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Defining period (T) in terms of A(max) and V(max)

  1. Apr 5, 2004 #1
    Hello, it's me again. Yes Physics is most of my life right now. :tongue: Here's one I'm not sure how to complete. Any hints/tips would be well appreciated. Thank You!

    An object executing simple harmonic motion has a maximum speed v(max) and a maximum acceleration a(max). Find (a) the amplitude, A, and (b) the period, T, of this motion. Express your answers in terms of v(max) and a(max).

    Well first I know I'm going to use the a(max) and v(max) formulas (duh :biggrin: ).

    a(max)= Aω^2

    Well (a) is pretty cut and paste. Squaring v(max) yields A^2*ω^2
    Put this over a(max), and the ω^2's cancel and the square of A cancels as well. So A= v(max)^2 / a(max)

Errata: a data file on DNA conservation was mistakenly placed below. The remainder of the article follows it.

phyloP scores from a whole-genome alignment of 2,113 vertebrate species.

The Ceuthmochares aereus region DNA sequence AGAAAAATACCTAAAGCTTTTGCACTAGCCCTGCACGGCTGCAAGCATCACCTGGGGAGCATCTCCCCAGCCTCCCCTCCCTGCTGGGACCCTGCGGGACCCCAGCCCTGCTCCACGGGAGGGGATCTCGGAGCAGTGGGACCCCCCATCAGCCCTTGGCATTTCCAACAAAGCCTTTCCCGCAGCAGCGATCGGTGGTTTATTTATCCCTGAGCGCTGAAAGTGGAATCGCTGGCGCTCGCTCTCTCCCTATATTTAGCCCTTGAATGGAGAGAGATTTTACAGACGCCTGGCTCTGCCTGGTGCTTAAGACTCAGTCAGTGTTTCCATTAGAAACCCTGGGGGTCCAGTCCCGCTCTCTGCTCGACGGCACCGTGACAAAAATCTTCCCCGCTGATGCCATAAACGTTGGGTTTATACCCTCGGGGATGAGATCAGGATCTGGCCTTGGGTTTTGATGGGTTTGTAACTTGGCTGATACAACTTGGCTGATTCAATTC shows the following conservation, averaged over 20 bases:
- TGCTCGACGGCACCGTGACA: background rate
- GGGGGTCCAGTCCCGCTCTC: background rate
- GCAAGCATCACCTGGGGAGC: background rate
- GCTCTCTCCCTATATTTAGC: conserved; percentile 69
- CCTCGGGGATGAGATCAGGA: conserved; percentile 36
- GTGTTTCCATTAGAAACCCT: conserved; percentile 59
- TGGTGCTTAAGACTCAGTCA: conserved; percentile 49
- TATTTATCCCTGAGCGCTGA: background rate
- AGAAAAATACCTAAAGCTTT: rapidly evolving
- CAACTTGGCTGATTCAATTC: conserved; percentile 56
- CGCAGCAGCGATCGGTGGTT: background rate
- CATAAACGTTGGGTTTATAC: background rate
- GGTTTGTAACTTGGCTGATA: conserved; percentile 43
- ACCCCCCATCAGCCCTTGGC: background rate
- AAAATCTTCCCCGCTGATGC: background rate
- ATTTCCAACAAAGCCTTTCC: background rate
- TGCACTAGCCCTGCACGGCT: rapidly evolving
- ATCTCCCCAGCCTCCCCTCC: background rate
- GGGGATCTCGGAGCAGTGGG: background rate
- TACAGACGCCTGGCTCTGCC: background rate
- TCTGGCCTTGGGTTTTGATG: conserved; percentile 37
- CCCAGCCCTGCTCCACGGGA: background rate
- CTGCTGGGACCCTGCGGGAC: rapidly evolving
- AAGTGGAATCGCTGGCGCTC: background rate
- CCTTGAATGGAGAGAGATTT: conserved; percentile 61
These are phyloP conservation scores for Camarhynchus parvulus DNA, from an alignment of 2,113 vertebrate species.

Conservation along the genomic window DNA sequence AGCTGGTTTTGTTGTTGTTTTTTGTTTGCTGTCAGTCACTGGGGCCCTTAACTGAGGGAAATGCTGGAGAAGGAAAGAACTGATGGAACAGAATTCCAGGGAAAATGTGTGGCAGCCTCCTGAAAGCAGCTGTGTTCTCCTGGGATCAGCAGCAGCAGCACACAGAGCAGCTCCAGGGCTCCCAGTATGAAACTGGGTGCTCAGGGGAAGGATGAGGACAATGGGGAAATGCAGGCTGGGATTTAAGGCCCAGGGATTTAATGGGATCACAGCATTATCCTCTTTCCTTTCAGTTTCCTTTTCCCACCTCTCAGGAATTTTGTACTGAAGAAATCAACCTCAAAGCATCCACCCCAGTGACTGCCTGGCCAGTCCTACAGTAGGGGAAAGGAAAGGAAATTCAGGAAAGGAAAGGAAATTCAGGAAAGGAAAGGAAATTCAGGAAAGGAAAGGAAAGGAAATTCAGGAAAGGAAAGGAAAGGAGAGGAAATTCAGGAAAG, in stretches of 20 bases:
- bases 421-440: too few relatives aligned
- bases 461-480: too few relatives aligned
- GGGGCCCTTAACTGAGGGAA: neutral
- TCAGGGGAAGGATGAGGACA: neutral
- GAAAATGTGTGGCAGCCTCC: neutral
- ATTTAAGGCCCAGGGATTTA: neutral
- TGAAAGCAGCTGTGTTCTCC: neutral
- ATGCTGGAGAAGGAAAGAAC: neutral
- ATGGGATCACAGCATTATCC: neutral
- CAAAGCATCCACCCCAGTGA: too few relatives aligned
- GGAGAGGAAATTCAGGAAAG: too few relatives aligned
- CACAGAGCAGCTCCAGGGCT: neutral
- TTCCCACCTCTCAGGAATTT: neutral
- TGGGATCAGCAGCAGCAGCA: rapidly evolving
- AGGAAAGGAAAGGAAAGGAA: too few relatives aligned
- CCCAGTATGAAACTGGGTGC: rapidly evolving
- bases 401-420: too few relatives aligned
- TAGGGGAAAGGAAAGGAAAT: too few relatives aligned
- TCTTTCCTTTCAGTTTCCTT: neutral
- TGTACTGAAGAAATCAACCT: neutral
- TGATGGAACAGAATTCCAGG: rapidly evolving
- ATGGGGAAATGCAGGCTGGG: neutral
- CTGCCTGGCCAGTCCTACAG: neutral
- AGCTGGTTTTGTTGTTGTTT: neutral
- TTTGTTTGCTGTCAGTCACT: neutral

Part (b) I'm having a little trouble finding the suitable equation to use. I thought about using, a= -ω^2*A*Cos(ωT). From here I saw a(max) cancels Aω^2 leaving -Cos(ωT)=1. However, only numbers (or radians) and a(max), v(max) can be used in the final solution. Any hints/tips? Much obliged!
  2. jcsd
  3. Apr 5, 2004 #2

    Doc Al

    User Avatar

    Staff: Mentor

    [tex]T = \frac{2 \pi}{\omega}[/tex]
  4. Apr 5, 2004 #3
    Of course! Lol. It's always the easiest things I overlook. Thank You!

    -The Village Idiot
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